Next week, winter officially begins. The winter solstice, the time of year when the Sun reaches its southernmost extreme in the sky, will happen on Tuesday, December 21, at 6:38 p.m. EST.
Though the solstice is considered the astronomical start of winter, many areas have already begun to see some wintry weather, including heavy snow near the Great Lakes. By a more traditional reckoning, the December solstice doesn’t mark the start of winter, but “midwinter.” Ever since the summer solstice in June — the official start to summer, or “midsummer,” depending on which idea you adhere to — the days have been getting ever so slightly shorter each day. This time of year, though quite dark, marks the return of the light. Starting around the winter solstice, the days will begin to grow gradually longer once again. This is why, at this dark and cold time of year, so many holiday traditions celebrate warmth and light.
So, what does the coming winter have in store? Will your area see snow this Christmas? What about the rest of the season? Here’s what the Farmers’ Almanac predicts:
Most regions of the U.S. shouldn’t expect a white Christmas this year; only the Rocky Mountains are forecast to receive snow over the holidays. In all other areas, the weather should be fair, but cold, over Christmas, with rain threatening South Central states and unsettled conditions over the West Coast.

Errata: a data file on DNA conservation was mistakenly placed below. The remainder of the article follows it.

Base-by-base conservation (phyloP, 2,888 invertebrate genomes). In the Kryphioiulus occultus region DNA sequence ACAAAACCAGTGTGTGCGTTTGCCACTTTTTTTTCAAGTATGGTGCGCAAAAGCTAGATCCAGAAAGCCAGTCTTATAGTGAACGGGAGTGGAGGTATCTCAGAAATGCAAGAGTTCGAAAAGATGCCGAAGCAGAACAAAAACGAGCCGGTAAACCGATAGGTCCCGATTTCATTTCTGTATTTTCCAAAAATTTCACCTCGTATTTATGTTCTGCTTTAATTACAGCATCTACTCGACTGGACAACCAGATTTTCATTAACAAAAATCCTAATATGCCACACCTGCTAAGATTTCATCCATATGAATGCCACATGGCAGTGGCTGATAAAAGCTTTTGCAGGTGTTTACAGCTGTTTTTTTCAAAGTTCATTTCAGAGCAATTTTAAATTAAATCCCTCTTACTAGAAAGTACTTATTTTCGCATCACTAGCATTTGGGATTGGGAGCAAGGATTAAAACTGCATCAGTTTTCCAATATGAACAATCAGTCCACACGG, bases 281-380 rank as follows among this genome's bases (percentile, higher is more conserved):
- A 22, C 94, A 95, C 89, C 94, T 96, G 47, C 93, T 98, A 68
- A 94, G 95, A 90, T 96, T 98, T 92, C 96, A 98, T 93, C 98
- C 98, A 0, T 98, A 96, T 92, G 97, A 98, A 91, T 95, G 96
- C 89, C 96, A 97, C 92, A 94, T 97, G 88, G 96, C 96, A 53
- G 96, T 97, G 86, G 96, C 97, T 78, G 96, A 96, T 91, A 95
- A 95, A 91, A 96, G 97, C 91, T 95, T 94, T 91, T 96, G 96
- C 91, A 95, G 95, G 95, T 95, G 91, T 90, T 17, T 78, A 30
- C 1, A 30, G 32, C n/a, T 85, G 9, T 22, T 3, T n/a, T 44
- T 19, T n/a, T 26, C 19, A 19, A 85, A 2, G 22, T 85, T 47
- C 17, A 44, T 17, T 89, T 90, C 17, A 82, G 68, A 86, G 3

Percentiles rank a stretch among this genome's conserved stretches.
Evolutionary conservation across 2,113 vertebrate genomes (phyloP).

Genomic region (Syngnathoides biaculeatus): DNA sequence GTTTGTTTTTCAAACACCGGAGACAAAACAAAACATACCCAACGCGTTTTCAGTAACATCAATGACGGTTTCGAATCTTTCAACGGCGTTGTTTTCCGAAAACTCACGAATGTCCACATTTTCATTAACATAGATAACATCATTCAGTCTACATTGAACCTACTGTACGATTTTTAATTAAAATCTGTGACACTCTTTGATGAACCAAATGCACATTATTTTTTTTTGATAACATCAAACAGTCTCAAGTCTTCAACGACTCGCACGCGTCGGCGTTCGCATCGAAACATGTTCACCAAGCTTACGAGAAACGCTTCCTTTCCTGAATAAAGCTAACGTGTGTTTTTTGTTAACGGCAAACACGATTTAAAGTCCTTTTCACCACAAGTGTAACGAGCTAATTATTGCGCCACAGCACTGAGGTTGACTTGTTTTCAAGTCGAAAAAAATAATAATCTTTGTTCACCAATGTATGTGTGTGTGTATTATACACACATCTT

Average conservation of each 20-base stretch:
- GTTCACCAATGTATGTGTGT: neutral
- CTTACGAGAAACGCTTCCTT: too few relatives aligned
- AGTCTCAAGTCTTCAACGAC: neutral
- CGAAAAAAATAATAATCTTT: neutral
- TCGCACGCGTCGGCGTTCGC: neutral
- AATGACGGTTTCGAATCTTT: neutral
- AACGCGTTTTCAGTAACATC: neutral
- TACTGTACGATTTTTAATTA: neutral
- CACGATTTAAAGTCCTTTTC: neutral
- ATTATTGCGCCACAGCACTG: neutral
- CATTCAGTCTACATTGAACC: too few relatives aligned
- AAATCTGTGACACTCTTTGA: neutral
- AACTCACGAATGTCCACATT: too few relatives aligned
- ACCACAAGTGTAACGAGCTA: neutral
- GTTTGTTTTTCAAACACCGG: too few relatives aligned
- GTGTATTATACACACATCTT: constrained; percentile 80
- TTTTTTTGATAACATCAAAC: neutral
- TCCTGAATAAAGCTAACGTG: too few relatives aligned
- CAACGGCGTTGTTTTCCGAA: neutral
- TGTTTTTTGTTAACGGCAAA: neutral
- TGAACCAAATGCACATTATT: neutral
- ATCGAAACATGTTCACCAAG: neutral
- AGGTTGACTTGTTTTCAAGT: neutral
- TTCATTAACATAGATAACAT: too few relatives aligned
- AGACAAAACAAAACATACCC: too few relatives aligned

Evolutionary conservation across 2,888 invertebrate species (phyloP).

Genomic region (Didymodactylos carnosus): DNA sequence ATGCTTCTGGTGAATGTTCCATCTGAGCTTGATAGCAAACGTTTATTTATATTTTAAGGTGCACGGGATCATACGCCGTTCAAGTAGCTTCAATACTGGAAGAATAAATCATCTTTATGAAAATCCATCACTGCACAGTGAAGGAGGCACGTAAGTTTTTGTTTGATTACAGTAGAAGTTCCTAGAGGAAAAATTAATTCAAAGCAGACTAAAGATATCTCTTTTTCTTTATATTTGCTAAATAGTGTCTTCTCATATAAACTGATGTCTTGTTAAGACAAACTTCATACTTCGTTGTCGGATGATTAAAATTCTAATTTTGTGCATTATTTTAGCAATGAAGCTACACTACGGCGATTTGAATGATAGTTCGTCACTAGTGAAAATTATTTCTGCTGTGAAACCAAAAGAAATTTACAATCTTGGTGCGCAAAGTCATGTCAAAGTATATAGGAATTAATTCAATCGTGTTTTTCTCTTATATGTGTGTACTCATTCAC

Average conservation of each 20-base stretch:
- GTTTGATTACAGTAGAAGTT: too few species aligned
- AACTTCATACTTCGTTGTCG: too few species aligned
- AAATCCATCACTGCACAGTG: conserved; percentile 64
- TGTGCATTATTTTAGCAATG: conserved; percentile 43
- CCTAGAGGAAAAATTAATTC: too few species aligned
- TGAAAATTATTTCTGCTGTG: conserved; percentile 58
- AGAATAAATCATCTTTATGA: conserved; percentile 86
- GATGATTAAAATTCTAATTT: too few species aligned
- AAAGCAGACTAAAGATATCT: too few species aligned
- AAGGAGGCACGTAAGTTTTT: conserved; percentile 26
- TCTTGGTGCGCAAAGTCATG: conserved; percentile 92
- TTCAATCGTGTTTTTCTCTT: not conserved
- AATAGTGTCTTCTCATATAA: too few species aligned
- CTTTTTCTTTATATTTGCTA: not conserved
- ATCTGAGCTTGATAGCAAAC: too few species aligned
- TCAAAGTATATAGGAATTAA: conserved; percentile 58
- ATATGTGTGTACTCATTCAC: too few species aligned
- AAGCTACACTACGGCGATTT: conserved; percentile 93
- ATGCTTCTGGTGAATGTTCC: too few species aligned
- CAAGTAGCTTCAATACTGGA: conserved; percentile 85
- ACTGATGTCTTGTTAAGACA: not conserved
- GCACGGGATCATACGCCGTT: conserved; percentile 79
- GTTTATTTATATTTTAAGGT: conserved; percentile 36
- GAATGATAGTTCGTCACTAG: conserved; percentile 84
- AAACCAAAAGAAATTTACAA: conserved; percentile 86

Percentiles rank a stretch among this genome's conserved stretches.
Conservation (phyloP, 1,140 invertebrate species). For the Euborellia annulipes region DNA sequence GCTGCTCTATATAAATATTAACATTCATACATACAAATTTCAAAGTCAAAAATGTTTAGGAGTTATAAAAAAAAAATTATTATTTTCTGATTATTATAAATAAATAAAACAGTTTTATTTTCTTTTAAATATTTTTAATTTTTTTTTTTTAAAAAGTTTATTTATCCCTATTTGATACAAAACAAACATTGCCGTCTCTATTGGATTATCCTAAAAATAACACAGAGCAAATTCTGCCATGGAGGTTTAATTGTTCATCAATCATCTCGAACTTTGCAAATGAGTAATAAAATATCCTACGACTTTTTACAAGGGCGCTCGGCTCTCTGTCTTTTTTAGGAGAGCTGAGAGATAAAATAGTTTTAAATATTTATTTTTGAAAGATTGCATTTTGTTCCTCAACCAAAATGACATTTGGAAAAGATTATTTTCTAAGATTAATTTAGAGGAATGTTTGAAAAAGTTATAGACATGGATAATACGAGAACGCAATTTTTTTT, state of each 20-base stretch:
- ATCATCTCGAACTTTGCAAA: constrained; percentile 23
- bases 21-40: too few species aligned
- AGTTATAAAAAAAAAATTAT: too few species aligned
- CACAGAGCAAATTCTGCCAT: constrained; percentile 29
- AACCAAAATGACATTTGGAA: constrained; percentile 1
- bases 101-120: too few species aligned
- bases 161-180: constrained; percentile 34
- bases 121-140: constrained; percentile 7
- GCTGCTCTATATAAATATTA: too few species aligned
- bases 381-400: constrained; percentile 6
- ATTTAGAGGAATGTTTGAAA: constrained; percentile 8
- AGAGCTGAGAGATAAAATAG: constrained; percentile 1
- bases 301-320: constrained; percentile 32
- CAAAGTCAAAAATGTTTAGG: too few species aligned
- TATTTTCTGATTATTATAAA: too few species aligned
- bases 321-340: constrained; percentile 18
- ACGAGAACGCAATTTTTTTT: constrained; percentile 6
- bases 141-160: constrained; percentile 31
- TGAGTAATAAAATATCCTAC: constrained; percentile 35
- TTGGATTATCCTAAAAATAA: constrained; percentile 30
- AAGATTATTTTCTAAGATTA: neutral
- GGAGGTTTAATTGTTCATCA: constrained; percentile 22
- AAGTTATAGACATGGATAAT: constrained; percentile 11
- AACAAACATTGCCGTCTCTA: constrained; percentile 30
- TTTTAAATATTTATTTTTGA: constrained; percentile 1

In Canada, look for snow in the Maritimes, prairies, and Canadian Rockies. Elsewhere, freezing rain will prevail.
As we turn the page on a New Year, Old Man Winter will exhibit a “split personality” throughout North America. Over the coming months, the East Coast, from the Canadian Maritimes down to Florida and as far west as the lower Ohio River and Mississippi River Valley, is expected to experience colder-than-normal winter temperatures.
Meanwhile, for the western states and provinces, milder-than-normal winter temperatures are expected, from the Pacific Coast inland as far as the Rockies and the western Great Plains. Near the center of the continent, in the American Midwest, Saskatchewan, and parts of Alberta and Manitoba, look for near-normal winter temperatures, with average amounts of cold and snow.
All things considered, when comparisons to last year are made, we believe that for most, it will turn out to be a “kinder and gentler” winter overall.
To see more detailed predictions for your region, be sure to check out the Farmers’ Almanac long-range forecast.